I’ve written on this before and have read mountains of material on the subject, but I’m still surprised every time I hear the charge that science and religion are in some sort of locked combat to the death. I wonder why some feel it necessary to create the clash since in reality there simply isn’t one.
I freely acknowledge that there are plenty of advocates on both sides of the fence that will never let the invention die, and, incidentally, they are typically the ones whom I find the most difficult to have civilized conversations with. I’m specifically thinking of Young Earth creationists (YEC) on the one side and the philosophical naturalists on the other (though I know there are plenty more in between). But for those with even the slightest open mind on this subject I’m hoping this articles helps.
I think the best way to dispel the myth is to highlight the reality of different modes of discourse inherent in any act of knowing.
This an extremely basic point to consider in any sort of analytic work. Different modes of discourse go with different issues. The scientific mode and the religious mode are different, yes, but not inherently at odds. It is a similar situation with, say, a legal and an ethical mode. Because something is legal does not necessarily mean it is ethical and vice versa. But one would have to be borderline deranged to believe that one of them must be mere fantasy simply because they do not present the same insight.
Science and religion present different insights.
Charles Morris (scholar and innovator of differing types of discourse) made the obvious but profound point that a person is “ill served when one of them [discourse types] claims for itself an adequacy and importance which it does not possess.” For example, the scientific mode, which he labels Designative-Informative, deals with what is “confirmable (or disconfirmable) in terms of empirical evidence.” This mode is vital for the natural sciences, but silent on a host of other questions.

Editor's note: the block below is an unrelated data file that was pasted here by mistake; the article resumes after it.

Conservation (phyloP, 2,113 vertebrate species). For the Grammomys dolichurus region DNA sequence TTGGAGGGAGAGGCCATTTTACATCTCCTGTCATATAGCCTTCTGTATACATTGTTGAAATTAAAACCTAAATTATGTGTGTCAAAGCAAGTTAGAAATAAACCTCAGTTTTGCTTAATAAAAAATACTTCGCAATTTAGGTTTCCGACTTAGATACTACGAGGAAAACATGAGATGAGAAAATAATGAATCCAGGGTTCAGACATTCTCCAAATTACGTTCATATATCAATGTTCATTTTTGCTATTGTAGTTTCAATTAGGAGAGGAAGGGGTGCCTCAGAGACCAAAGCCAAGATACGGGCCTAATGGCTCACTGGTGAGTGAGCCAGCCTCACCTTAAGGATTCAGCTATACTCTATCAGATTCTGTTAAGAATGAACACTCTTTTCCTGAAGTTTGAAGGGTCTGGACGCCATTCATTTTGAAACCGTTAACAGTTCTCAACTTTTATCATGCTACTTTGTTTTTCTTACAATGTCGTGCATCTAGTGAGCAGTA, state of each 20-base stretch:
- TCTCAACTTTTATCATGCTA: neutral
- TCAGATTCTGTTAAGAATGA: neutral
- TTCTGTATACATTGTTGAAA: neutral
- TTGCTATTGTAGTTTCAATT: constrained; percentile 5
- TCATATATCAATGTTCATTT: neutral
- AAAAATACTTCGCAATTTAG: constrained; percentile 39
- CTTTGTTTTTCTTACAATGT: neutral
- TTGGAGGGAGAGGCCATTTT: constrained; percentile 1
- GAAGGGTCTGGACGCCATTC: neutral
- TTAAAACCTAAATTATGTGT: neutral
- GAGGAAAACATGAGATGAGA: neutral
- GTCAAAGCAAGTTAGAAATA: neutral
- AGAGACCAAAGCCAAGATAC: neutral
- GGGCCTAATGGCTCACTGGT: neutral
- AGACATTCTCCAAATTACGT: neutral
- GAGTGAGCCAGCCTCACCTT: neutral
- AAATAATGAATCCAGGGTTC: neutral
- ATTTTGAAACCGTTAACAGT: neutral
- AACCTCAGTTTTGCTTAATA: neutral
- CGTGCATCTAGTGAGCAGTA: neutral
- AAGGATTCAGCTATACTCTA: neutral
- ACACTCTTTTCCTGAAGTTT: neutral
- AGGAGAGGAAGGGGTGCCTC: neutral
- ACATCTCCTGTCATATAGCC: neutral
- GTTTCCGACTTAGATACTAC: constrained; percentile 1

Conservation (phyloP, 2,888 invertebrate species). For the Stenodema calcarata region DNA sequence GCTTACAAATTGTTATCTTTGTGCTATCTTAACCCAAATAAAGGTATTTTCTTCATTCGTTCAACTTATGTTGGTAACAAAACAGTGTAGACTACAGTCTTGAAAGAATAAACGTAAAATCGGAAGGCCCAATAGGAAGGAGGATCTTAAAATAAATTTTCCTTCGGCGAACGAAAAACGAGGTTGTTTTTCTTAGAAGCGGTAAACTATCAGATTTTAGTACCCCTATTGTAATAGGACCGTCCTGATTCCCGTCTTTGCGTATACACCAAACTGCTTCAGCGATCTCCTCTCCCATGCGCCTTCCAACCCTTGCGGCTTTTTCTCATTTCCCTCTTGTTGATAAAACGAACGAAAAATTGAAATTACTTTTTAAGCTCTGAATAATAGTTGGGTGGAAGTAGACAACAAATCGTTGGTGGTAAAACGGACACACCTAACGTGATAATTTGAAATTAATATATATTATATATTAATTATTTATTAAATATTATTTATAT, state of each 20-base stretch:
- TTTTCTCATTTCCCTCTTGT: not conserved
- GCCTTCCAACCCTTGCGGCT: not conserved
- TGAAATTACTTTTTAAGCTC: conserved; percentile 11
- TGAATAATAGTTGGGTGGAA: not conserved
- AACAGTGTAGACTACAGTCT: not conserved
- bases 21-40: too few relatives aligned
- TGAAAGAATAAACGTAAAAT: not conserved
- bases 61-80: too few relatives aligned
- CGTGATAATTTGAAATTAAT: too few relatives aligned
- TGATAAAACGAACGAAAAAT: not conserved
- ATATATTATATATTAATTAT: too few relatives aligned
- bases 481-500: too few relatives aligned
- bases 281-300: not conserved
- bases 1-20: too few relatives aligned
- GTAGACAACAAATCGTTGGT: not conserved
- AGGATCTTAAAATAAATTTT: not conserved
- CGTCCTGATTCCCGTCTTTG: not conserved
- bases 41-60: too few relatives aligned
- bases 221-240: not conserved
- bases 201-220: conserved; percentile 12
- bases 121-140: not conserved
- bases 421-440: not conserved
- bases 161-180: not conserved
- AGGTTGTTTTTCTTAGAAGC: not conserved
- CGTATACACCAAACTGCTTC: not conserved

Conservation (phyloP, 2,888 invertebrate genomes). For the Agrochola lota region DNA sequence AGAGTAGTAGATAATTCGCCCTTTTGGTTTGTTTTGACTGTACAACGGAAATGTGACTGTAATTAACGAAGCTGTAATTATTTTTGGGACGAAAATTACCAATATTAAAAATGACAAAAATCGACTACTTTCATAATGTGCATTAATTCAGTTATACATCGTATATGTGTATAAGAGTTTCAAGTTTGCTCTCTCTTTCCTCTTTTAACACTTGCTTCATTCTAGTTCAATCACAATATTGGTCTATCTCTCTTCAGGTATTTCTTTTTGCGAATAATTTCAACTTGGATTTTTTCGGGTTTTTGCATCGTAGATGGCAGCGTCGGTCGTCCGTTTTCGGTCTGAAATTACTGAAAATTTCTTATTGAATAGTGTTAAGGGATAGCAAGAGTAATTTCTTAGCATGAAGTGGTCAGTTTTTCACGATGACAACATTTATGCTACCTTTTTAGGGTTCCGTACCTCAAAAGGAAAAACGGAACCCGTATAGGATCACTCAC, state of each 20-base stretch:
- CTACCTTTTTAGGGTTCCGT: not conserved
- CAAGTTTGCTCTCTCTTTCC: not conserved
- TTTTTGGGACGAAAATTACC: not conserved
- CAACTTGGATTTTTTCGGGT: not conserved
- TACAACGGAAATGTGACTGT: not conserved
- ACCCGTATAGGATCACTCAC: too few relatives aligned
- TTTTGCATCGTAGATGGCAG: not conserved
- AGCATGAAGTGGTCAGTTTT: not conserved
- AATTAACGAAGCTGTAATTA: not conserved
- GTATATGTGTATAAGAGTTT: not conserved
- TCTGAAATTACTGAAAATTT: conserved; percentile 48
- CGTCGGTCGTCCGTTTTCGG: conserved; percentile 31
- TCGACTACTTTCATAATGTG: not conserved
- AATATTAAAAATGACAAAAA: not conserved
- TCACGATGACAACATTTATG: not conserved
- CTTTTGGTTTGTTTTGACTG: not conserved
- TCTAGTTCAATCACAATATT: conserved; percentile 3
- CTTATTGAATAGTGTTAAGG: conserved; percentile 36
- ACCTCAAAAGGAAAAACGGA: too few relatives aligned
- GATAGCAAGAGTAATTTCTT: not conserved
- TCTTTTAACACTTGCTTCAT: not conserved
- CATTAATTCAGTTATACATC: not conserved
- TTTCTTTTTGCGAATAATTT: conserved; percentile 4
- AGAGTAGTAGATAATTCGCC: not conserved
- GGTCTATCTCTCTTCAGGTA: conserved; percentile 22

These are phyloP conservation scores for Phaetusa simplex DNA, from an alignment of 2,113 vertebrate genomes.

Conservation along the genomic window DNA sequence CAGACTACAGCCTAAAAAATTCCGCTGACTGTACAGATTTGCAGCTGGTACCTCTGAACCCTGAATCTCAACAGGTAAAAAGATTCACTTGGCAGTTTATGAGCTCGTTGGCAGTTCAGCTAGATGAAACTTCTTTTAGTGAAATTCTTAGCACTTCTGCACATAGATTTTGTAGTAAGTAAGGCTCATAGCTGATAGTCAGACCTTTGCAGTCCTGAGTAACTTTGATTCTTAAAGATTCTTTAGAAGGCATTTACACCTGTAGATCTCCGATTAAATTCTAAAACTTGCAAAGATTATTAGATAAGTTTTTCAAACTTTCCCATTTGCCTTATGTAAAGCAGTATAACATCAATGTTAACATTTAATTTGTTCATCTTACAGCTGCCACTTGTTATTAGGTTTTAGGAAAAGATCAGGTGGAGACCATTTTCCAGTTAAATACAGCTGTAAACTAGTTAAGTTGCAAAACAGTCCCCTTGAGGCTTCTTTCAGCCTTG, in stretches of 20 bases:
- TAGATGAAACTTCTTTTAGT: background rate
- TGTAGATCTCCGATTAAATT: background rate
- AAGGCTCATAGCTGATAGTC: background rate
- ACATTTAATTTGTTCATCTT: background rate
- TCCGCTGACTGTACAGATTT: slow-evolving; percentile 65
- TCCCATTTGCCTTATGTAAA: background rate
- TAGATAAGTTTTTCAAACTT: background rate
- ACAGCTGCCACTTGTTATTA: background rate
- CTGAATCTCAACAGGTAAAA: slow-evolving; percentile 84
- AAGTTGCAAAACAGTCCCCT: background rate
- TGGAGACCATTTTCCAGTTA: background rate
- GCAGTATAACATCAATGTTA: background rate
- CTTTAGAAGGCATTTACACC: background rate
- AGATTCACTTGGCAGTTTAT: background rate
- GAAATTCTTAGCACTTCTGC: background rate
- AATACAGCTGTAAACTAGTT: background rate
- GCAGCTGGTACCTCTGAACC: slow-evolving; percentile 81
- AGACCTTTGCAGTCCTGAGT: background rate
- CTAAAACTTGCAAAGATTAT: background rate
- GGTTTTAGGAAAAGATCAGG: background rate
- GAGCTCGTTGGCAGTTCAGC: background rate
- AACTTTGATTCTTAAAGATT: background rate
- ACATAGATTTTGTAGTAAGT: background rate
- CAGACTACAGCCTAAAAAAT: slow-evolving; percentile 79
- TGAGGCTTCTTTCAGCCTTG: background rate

One often hears the claim (put in various ways) that if a thing cannot be confirmed by science then it is either ‘no-thing,’ (doesn’t exist) or is not to be taken too seriously. But if one is consistent with the charge then not only religion but ethics, morality, and a gang of other issues must be mocked.
“But,” the critic will argue, “religion claims the reality of a supernatural world whereas ethics and the like do not. Science deals with real things and if the supernatural is a real thing then it is within the scope of science to investigate.”
This of course is non-sense. The physical sciences have nothing to say about the supernatural—either to confirm or disconfirm (hence the term supra-natural). The best science can say is that there is no trace of said “supernatural” detected in the physical universe. To this the classical theist heartily agrees, indeed defends! It does not claim that the supernatural consists of “things” alongside all other things in the known universe. If religion has already claimed this then science is hardly putting religion to death by confirming its own tenets (granted, not all religions reflect classical theism, but you get the point).
It is important to note that the religious mode has a much broader scope of inquiry than the physical sciences. The scientist operating in the scientific mode is under no compulsion to bring together all the facts about the outside world and the values he holds inwardly into a single comprehensive system. When he does attempt something like this he is playing in the philosophical and/or religious mode.